The Price of Formal Freedom

Marcela Delgado Velasco

In the world of mechanization, the true copy is cast as the virtuous hero and the variant as the villain. The variant is swiftly identified on the production line, seized and eliminated; it is to be avoided at all costs. In the new digital world of continuous differentiation, in which variation reigns supreme, where does the margin for error lie? Liberated from the pressures of standardization, are we suddenly error-free and carefree?

Alongside the rise of the interactive Web 2.0, and the growing malleability of truth, the development of parametric design tools emancipated architects from the restricted vocabulary of Modernism, giving voice to formal ambitions that predated these tools. The potential of the machine to be far more than a drawing tool has been harnessed, allowing us to model and execute complex and continuously differentiated relationships at no extra cost.1 The use of parametric tools, now ubiquitous, promotes a certain open-endedness and versioning of design that eludes binary definitions, such as right and wrong.

 

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Lured by its reassuring promise of endless design variations and ease of creation, we invite parametric software to join us at every stage of the design and fabrication process. The childlike sense of wonder that moves us when form-finding through real-time physics simulations, the high we get from previewing an array of continuous variations on our screen at the touch of a number slider, the warm feeling of satisfaction we get from holding our latest designs in our hand, effortlessly prototyped by the latest cad/cam technology – all are testaments to the seductive power of these tools. Our relationship with them feels liberating, euphoric and borderline addictive.
Formal innovation made possible through parametric design gives the impression that nothing can go wrong. And yet we soon realize that the risk for error is rather high. With freedom comes responsibility, and the promise of formal freedom demands precise formulation.

In her book The Architecture of Error: Matter, Measure, and the Misadventures of Precision, Francesca Hughes argues that redundant precision in our digital design process is fueled by a fear of possible error in a design’s materialization: “The concept sketch is the only drawing that has zero precision and consequently zero margin for error. It is pure form, intention before matter, reserving for itself all priority, because it is matterless… Standing for pure form, it needs no precision.”2

The concept sketch, however, is a relic of past design processes in which too much faith was placed in the eureka moment and the scribble on the back of a cocktail napkin that would later be developed into a building. The use of parametric design tools, in many cases, has replaced the handdrawn concept sketch. They are introduced in the initial conceptual design phase, in which various parameters and forces are put into play. The fear of error that would normally be deferred to later design stages is now creeping in and taking hold of the designer early on.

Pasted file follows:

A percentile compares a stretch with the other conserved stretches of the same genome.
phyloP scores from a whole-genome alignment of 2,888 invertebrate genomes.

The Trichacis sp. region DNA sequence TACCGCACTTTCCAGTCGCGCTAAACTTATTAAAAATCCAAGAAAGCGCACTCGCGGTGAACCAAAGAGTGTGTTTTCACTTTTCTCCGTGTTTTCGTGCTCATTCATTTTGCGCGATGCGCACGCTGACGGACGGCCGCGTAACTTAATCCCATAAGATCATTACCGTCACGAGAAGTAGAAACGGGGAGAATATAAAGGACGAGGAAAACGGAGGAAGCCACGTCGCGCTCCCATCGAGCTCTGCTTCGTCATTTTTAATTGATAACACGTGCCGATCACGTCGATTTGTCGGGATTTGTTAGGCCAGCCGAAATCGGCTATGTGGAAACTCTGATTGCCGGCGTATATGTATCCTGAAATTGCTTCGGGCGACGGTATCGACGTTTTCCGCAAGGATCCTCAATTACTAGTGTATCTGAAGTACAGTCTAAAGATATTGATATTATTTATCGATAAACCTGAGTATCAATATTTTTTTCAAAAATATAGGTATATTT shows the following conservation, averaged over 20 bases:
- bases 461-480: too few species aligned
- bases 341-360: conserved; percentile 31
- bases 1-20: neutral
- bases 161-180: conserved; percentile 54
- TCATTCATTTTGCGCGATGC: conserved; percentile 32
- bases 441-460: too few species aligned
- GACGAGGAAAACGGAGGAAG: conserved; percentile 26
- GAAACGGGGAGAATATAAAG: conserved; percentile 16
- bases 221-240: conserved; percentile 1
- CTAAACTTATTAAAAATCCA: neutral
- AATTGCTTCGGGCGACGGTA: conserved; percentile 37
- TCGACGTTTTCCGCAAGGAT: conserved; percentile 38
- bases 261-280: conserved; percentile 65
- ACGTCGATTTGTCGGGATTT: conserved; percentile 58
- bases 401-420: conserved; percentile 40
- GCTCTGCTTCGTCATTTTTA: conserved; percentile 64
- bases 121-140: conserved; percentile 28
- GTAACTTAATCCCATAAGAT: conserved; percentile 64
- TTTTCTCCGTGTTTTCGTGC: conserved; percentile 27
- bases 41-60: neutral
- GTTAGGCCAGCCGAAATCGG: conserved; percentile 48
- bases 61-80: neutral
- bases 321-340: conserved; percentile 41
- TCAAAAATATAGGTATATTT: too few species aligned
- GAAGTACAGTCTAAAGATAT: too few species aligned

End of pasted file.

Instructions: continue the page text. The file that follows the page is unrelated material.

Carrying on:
Error and the reasons for fearing it when using parametric software are not associated with the loss of control in the final form’s materialization. Parametric tools force us to understand form in terms of formation: “The whole theory of digital differentiability in architecture is predicated upon notational (i.e. informational) variations– on objectiles, not on physical objects.”3 Our angst is not about the creation of the object in the real world but rather about possible error in the thinking behind the objectile.

In comes the design process, taking center stage. As designers, are we asking the right questions? Are we establishing the rules or following rules conceived by someone else? Are we identifying, analyzing and integrating dynamic forces in our design process? Are we aware of and in control of our critical design thinking? Are we formulating intelligent design concepts?

Precision in setting up parametric definitions demands that we ask these questions, which must be answered before an algorithm can be created; the tool is not the designer after all. Thinking must come before making, and the anxiety that this might provoke can either be paralyzing or infinitely productive.
Notes

  1. Antoine Picon, Digital Culture in Architecture: An Introduction for the Design Professions (Basel: Birkhauser, 2010) 60.
  2. Francesca Hughes, The Architecture of Error. Matter, Measure, and the Misadventures of Precision (Cambridge: The MIT Press, 2014) 41.
  3. Mario Carpo, The Alphabet and the Algorithm (Cambridge: The MIT Press, 2011), 114-115.

Marcela Delgado Velasco

Master of Architecture, Harvard Graduate School of Design

Associate Professor,

School of Architecture

National Autonomous University of Mexico

marcela.delgado1@gmail.com

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Bitácora Arquitectura Número 43, julio - noviembre 2019 es una publicación cuatrimestral, editada por la Universidad Nacional Autónoma de México, Ciudad Universitaria, Delegación Coyoacán, C.P. 04510, Ciudad de México,
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